ANCHORAGE (AP) -- The Alaska Railroad is preparing to dig a trench between the site of a 120,000 gallon jet fuel spill and the Susitna River now that fuel has been found in test wells closer to the river, officials said Friday.
The fuel, which is following groundwater, has reached four test wells approximately 200 feet from the spill site and about 650 feet from the river. The trench would be used to capture the fuel before it reaches the river.
The spill occurred Dec. 22 when a train derailed 36 miles north of Talkeetna. Crews recovered 16,570 gallons, about 14 percent of the total spilled.
There was no fuel in the wells a week ago, said Bob Dreyer, a state Department of Environmental Conservation coordinator for the cleanup.
''A week ago they were clean,'' he said.
The Alaska Railroad blamed the problem on heavy rains and snowmelt that pushed thin layers of emulsified fuel into the wells.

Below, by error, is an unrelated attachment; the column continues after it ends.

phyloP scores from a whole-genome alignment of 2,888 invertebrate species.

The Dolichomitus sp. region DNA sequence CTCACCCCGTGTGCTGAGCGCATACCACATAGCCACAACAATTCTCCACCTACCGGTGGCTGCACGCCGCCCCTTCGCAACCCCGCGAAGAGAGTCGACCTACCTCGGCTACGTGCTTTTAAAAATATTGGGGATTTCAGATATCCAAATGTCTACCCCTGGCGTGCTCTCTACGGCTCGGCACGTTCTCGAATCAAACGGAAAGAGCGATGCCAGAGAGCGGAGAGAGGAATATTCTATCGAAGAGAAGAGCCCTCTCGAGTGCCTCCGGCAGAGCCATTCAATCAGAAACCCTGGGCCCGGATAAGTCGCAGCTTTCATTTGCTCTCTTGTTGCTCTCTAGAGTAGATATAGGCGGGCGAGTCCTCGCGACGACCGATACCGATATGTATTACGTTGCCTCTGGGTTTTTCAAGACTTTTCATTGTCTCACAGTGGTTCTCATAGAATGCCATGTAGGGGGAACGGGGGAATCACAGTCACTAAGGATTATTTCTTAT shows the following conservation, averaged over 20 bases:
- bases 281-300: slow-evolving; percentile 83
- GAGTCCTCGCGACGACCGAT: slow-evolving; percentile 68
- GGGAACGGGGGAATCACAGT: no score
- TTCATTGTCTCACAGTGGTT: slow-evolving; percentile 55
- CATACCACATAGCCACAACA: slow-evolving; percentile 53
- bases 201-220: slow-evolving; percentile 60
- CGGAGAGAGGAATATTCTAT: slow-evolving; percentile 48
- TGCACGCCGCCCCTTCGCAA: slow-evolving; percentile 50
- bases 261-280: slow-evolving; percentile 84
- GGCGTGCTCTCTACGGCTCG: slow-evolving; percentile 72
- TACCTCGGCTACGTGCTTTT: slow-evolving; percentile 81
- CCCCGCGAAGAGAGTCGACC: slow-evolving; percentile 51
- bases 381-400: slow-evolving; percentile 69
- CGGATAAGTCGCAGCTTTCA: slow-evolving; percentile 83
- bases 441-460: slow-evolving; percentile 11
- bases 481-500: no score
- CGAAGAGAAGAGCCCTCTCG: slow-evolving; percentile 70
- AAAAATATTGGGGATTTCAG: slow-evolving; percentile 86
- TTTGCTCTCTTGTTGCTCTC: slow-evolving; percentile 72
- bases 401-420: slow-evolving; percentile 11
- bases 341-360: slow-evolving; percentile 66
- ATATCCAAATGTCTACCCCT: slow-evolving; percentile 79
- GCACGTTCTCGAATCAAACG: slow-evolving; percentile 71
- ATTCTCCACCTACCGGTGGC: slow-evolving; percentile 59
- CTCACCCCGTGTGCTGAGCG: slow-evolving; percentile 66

''We had planned if the fuel hit the sentinel wells that we would look at digging a trench,'' said Ernie Piper, the railroad's assistant vice president for safety and compliance. ''The most likely scenario is that the plume isn't moving but the heavy rains and snowmelt caused a surge of water to rush through the plume and flush out some of the emulsified fuel to the sentinel wells.''
He said the wells had been pumped and no more fuel had accumulated.
Dreyer said the fuel is following the direction of groundwater.
Crews dug more than 120 test wells around the site to monitor the spill. Instead of removing contaminated soil, the railroad chose to pump air into the ground to vent some of the fuel vapors and to stimulate bacteria that will feed on and break down the hydrocarbons.
Dreyer said the railroad is moving equipment to the site to begin building the trench Saturday.
The railroad so far has spent more than $4 million to clean up the spill.
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